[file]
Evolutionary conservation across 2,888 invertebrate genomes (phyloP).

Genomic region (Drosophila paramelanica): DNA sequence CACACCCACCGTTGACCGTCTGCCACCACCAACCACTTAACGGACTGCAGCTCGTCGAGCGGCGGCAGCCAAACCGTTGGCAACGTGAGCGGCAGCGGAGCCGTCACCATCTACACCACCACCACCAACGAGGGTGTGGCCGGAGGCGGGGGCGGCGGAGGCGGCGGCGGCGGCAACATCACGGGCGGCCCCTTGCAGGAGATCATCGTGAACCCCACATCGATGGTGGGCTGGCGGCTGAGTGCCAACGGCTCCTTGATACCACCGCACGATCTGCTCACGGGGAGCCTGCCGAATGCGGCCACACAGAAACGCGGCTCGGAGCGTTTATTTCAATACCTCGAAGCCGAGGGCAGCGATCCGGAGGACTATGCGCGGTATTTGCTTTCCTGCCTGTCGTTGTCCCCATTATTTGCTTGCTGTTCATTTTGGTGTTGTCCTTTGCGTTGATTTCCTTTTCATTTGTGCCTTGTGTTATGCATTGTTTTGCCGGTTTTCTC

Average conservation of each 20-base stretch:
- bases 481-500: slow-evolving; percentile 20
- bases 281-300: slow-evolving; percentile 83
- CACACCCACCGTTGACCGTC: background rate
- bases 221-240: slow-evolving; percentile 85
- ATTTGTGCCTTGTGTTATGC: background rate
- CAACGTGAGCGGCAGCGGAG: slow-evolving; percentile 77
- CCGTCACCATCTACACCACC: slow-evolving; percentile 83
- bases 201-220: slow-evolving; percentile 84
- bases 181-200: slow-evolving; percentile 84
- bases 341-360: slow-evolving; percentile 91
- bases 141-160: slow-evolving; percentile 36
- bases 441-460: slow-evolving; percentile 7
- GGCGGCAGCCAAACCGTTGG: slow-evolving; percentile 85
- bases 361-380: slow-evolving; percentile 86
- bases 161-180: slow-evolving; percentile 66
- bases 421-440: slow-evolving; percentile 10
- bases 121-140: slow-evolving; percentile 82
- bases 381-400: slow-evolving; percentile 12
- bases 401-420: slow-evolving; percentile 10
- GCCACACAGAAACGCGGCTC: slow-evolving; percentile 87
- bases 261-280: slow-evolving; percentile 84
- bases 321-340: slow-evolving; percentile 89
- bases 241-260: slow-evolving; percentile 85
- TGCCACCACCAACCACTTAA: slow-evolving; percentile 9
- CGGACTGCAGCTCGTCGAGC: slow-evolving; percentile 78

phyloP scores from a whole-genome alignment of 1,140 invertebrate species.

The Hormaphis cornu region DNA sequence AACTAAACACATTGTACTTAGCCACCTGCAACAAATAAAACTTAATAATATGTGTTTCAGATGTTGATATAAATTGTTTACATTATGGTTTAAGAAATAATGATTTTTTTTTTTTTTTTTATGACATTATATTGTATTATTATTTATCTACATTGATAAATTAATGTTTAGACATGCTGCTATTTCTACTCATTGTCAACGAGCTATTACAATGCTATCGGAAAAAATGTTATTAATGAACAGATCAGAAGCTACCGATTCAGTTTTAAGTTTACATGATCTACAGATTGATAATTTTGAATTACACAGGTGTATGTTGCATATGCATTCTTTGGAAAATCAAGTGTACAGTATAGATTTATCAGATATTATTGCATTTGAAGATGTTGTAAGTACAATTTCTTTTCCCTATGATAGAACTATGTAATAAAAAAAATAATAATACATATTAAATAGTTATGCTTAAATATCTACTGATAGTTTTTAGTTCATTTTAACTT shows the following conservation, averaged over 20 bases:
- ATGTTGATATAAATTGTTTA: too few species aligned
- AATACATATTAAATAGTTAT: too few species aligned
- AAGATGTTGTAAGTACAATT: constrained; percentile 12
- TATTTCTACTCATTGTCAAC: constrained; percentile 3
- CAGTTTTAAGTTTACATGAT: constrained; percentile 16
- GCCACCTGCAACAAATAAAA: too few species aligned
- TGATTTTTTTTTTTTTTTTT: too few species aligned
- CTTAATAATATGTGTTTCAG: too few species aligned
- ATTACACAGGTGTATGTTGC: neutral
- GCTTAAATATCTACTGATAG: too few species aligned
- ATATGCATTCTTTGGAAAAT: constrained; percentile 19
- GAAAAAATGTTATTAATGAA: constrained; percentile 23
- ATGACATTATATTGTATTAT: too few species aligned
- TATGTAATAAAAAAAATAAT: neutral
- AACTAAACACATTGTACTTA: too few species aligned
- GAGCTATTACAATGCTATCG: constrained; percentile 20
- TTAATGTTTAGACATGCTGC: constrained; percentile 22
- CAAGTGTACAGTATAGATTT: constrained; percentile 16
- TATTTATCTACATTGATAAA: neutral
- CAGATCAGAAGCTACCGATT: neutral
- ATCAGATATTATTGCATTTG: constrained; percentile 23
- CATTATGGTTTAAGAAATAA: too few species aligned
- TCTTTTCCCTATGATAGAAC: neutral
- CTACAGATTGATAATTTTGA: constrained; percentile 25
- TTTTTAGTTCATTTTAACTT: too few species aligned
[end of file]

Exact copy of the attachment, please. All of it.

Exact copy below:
Evolutionary conservation across 2,888 invertebrate genomes (phyloP).

Genomic region (Drosophila paramelanica): DNA sequence CACACCCACCGTTGACCGTCTGCCACCACCAACCACTTAACGGACTGCAGCTCGTCGAGCGGCGGCAGCCAAACCGTTGGCAACGTGAGCGGCAGCGGAGCCGTCACCATCTACACCACCACCACCAACGAGGGTGTGGCCGGAGGCGGGGGCGGCGGAGGCGGCGGCGGCGGCAACATCACGGGCGGCCCCTTGCAGGAGATCATCGTGAACCCCACATCGATGGTGGGCTGGCGGCTGAGTGCCAACGGCTCCTTGATACCACCGCACGATCTGCTCACGGGGAGCCTGCCGAATGCGGCCACACAGAAACGCGGCTCGGAGCGTTTATTTCAATACCTCGAAGCCGAGGGCAGCGATCCGGAGGACTATGCGCGGTATTTGCTTTCCTGCCTGTCGTTGTCCCCATTATTTGCTTGCTGTTCATTTTGGTGTTGTCCTTTGCGTTGATTTCCTTTTCATTTGTGCCTTGTGTTATGCATTGTTTTGCCGGTTTTCTC

Average conservation of each 20-base stretch:
- bases 481-500: slow-evolving; percentile 20
- bases 281-300: slow-evolving; percentile 83
- CACACCCACCGTTGACCGTC: background rate
- bases 221-240: slow-evolving; percentile 85
- ATTTGTGCCTTGTGTTATGC: background rate
- CAACGTGAGCGGCAGCGGAG: slow-evolving; percentile 77
- CCGTCACCATCTACACCACC: slow-evolving; percentile 83
- bases 201-220: slow-evolving; percentile 84
- bases 181-200: slow-evolving; percentile 84
- bases 341-360: slow-evolving; percentile 91
- bases 141-160: slow-evolving; percentile 36
- bases 441-460: slow-evolving; percentile 7
- GGCGGCAGCCAAACCGTTGG: slow-evolving; percentile 85
- bases 361-380: slow-evolving; percentile 86
- bases 161-180: slow-evolving; percentile 66
- bases 421-440: slow-evolving; percentile 10
- bases 121-140: slow-evolving; percentile 82
- bases 381-400: slow-evolving; percentile 12
- bases 401-420: slow-evolving; percentile 10
- GCCACACAGAAACGCGGCTC: slow-evolving; percentile 87
- bases 261-280: slow-evolving; percentile 84
- bases 321-340: slow-evolving; percentile 89
- bases 241-260: slow-evolving; percentile 85
- TGCCACCACCAACCACTTAA: slow-evolving; percentile 9
- CGGACTGCAGCTCGTCGAGC: slow-evolving; percentile 78

phyloP scores from a whole-genome alignment of 1,140 invertebrate species.

The Hormaphis cornu region DNA sequence AACTAAACACATTGTACTTAGCCACCTGCAACAAATAAAACTTAATAATATGTGTTTCAGATGTTGATATAAATTGTTTACATTATGGTTTAAGAAATAATGATTTTTTTTTTTTTTTTTATGACATTATATTGTATTATTATTTATCTACATTGATAAATTAATGTTTAGACATGCTGCTATTTCTACTCATTGTCAACGAGCTATTACAATGCTATCGGAAAAAATGTTATTAATGAACAGATCAGAAGCTACCGATTCAGTTTTAAGTTTACATGATCTACAGATTGATAATTTTGAATTACACAGGTGTATGTTGCATATGCATTCTTTGGAAAATCAAGTGTACAGTATAGATTTATCAGATATTATTGCATTTGAAGATGTTGTAAGTACAATTTCTTTTCCCTATGATAGAACTATGTAATAAAAAAAATAATAATACATATTAAATAGTTATGCTTAAATATCTACTGATAGTTTTTAGTTCATTTTAACTT shows the following conservation, averaged over 20 bases:
- ATGTTGATATAAATTGTTTA: too few species aligned
- AATACATATTAAATAGTTAT: too few species aligned
- AAGATGTTGTAAGTACAATT: constrained; percentile 12
- TATTTCTACTCATTGTCAAC: constrained; percentile 3
- CAGTTTTAAGTTTACATGAT: constrained; percentile 16
- GCCACCTGCAACAAATAAAA: too few species aligned
- TGATTTTTTTTTTTTTTTTT: too few species aligned
- CTTAATAATATGTGTTTCAG: too few species aligned
- ATTACACAGGTGTATGTTGC: neutral
- GCTTAAATATCTACTGATAG: too few species aligned
- ATATGCATTCTTTGGAAAAT: constrained; percentile 19
- GAAAAAATGTTATTAATGAA: constrained; percentile 23
- ATGACATTATATTGTATTAT: too few species aligned
- TATGTAATAAAAAAAATAAT: neutral
- AACTAAACACATTGTACTTA: too few species aligned
- GAGCTATTACAATGCTATCG: constrained; percentile 20
- TTAATGTTTAGACATGCTGC: constrained; percentile 22
- CAAGTGTACAGTATAGATTT: constrained; percentile 16
- TATTTATCTACATTGATAAA: neutral
- CAGATCAGAAGCTACCGATT: neutral
- ATCAGATATTATTGCATTTG: constrained; percentile 23
- CATTATGGTTTAAGAAATAA: too few species aligned
- TCTTTTCCCTATGATAGAAC: neutral
- CTACAGATTGATAATTTTGA: constrained; percentile 25
- TTTTTAGTTCATTTTAACTT: too few species aligned